Market Insider 62 Views

Google-Backed Company Sets Sights on Medicare Advantage Marketplace by 2020

Medicare Advantage plans continue to gain traction among skilled nursing residents and other long-term care patients, and one of the world’s biggest companies is poised to throw its hat into the ring.

The New York City-based insurer Oscar Health announced last week that Google’s parent company, Alphabet Inc., plans to invest $375 million into the technology-driven health care business.

Eventually, Oscar Health hopes to use the funding to propel it into the MA market, CEO Mario Schlosser said in a statement provided to Skilled Nursing News.

“Oscar will accelerate the pursuit of its mission: to make our health care system work for consumers,” Schlosser, who co-founded Oscar Health in 2012, said. “We will continue to build a member experience that lowers costs and improves care, and to bring Oscar to more people — deepening our expansion into the individual and small-business markets while entering a new business segment, Medicare Advantage, in 2020.”

Since the Affordable Care Act was passed in 2010, MA enrollment has grown by more than 70%, according to the Kaiser Family Foundation. As of last year, about one in three Medicare beneficiaries — about 19 million beneficiaries in total — were enrolled in MA plans, with some markets seeing even higher levels of penetration.

The rise of MA has represented something of a challenge for skilled nursing operators, as the private insurers that operate the plans tend to offer lower reimbursements and demand shorter lengths of stay than traditional Medicare. For instance, according to the most recent set of data from the National Investment Centers for Seniors Housing & Care (NIC), managed Medicare revenue per patient day sat at $431 nationwide during the first quarter of 2018, as compared to $522 for regular Medicare reimbursements.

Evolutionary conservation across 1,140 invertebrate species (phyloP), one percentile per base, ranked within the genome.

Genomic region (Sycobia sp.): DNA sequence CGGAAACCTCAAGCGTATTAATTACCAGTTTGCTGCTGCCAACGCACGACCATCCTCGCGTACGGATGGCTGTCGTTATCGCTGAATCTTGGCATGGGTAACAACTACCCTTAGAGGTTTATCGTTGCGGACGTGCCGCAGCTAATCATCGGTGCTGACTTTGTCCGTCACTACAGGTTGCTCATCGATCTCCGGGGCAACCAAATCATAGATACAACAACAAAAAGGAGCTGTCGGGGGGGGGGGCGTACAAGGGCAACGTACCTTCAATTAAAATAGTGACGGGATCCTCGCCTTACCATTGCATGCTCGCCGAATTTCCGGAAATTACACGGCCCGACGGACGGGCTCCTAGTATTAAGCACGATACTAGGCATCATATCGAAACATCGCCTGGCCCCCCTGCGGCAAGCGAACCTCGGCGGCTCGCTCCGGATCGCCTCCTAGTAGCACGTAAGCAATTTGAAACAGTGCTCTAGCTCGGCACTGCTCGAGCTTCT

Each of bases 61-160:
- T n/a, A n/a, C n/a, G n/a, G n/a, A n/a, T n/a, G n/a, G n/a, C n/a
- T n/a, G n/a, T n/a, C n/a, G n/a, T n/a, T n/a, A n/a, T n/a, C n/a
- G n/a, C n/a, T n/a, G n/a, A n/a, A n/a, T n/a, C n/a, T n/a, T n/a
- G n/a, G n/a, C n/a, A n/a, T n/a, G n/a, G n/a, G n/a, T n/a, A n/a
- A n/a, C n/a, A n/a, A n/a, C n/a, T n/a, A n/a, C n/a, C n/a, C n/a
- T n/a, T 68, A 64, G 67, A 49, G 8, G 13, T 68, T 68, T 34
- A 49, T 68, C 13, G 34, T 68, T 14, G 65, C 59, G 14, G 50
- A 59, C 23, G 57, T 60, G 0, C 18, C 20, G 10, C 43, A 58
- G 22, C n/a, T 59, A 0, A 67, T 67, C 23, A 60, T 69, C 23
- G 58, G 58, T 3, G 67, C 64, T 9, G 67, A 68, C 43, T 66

To date, the company has raised at least $1.3 billion in funding, according to investment tracker Crunchbase. Beyond the newly announced investment, Oscar Health and Alphabet do not have any deeper ties at this point, Schlosser told the magazine Wired.

Oscar Health may have its sights set on MA, but statistics suggest that’s a tough market to enter — and one dominated by just a handful of key players. In 17 states, one company accounts for more than half of all MA enrollment, according to Kaiser Family Foundation. The move also represents a shift away from Oscar Health’s core business: The company has been more widely known for its expansion into the individual insurance business under Obamacare.

Additionally, Oscar Health’s future competitors in the market include UnitedHealthcare and Humana, which combined to account for about 40% of MA enrollment in 2017. Competitors also include insurance giants Aetna and Cigna, with several other prominent companies eyeing MA expansions.